Beer / Bible

“The importance of beer in the ancient Near East can be seen by the fact that, in time, the word for beer came to designate the state of drunkenness”

The importance of beer in the ancient Near East can be seen by the fact that, in time, the word for beer came to designate the state of drunkenness. The word for beer became synonymous with inebriation in Akkadian, Aramaic, Ugaritic and Arabic. Similarly in the Egyptian language, “beer” (hnqt) was used for general drunkenness. And in the Bible, shekhar is often a verb that means “to get drunk” (e.g., Genesis 9:21; Isaiah 29:9), a parallel linguistic usage that furthers the case for shekhar as “beer.” (This parallel usage has also survived in modern Hebrew: A drunk is a shekhor (שכור), and shekhar (שכר) means beer, although beer is also commonly called simply beera.)

Some have argued that shekhar is actually a fermented wine made from dates rather than barley beer. This argument stems primarily from the belief that certain sandy regions in Israel, including Ashkelon and Jericho, were better suited for date production than for barley. Yet barley remains have been found at both sites, and one need not travel far from such sites to find soil well-suited to barley production.

Others have argued for a grape-based shekhar. The primary reason for the idea that shekhar is grape-based stems from the law of the Nazarite:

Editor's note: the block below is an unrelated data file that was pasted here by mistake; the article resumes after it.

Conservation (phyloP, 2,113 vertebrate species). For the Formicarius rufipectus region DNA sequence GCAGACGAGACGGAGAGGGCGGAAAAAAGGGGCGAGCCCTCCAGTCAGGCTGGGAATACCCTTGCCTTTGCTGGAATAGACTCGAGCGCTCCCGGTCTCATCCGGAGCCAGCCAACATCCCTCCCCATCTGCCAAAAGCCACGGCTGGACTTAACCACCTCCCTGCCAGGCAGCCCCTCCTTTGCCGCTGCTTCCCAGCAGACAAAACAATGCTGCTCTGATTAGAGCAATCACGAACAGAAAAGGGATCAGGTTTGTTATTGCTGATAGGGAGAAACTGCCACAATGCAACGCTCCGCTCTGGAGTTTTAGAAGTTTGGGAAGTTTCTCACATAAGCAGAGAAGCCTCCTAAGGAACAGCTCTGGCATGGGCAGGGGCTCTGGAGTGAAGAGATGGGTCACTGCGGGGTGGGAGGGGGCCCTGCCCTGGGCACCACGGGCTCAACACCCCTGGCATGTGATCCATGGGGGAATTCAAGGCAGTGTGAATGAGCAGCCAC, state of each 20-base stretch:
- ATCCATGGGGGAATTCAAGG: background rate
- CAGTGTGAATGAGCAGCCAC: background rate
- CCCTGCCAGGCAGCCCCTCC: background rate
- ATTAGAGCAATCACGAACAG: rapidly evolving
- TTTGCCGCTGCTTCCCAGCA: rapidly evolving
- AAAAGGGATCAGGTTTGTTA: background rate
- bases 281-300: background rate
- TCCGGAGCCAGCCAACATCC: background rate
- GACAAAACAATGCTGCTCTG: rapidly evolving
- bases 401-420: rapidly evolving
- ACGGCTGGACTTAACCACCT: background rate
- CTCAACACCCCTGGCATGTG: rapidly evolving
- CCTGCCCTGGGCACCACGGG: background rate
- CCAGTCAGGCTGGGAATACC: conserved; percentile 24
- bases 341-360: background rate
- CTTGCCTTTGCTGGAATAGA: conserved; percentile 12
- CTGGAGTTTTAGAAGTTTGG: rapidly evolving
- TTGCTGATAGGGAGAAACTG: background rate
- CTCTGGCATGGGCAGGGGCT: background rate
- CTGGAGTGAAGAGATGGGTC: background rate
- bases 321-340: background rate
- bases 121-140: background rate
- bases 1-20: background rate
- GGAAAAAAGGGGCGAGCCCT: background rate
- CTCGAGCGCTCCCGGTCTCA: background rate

“He shall separate from wine and shekhar, he shall not drink wine vinegar and shekhar vinegar; and he shall not drink all grape juice and he shall not eat grapes, fresh nor dried. All the days of his separation; from all that is made from the grapevine of wine he shall not eat, from seeds to skins.”
(Numbers 6:3–4)

“She will not eat from all that comes from the vine of wine and she shall not drink wine and shekhar.”
(Judges 13:14)

Because the authors of Numbers and Judges elaborate on grapes and their products, some have contended that shekhar must be grape-based. Yet nowhere does the text state that shekhar is produced from grapes. The issue here is that the Nazirite and a woman pregnant with a child destined to be a Nazirite (such as Samson and his mother) must not come in contact with alcoholic beverages. The Biblical texts elaborate on grapes because a single grape contains the ingredients necessary to ferment and produce alcohol: sugars, liquid and even yeast. Barley, however, cannot ferment on its own and therefore no elaboration is necessary in the Biblical text as to shekhar.

Michael M. Homan, “Did the Ancient Israelites Drink Beer?”, Biblical Archaeology Review vol. 36, no. 5 (September/October 2010), 52-53.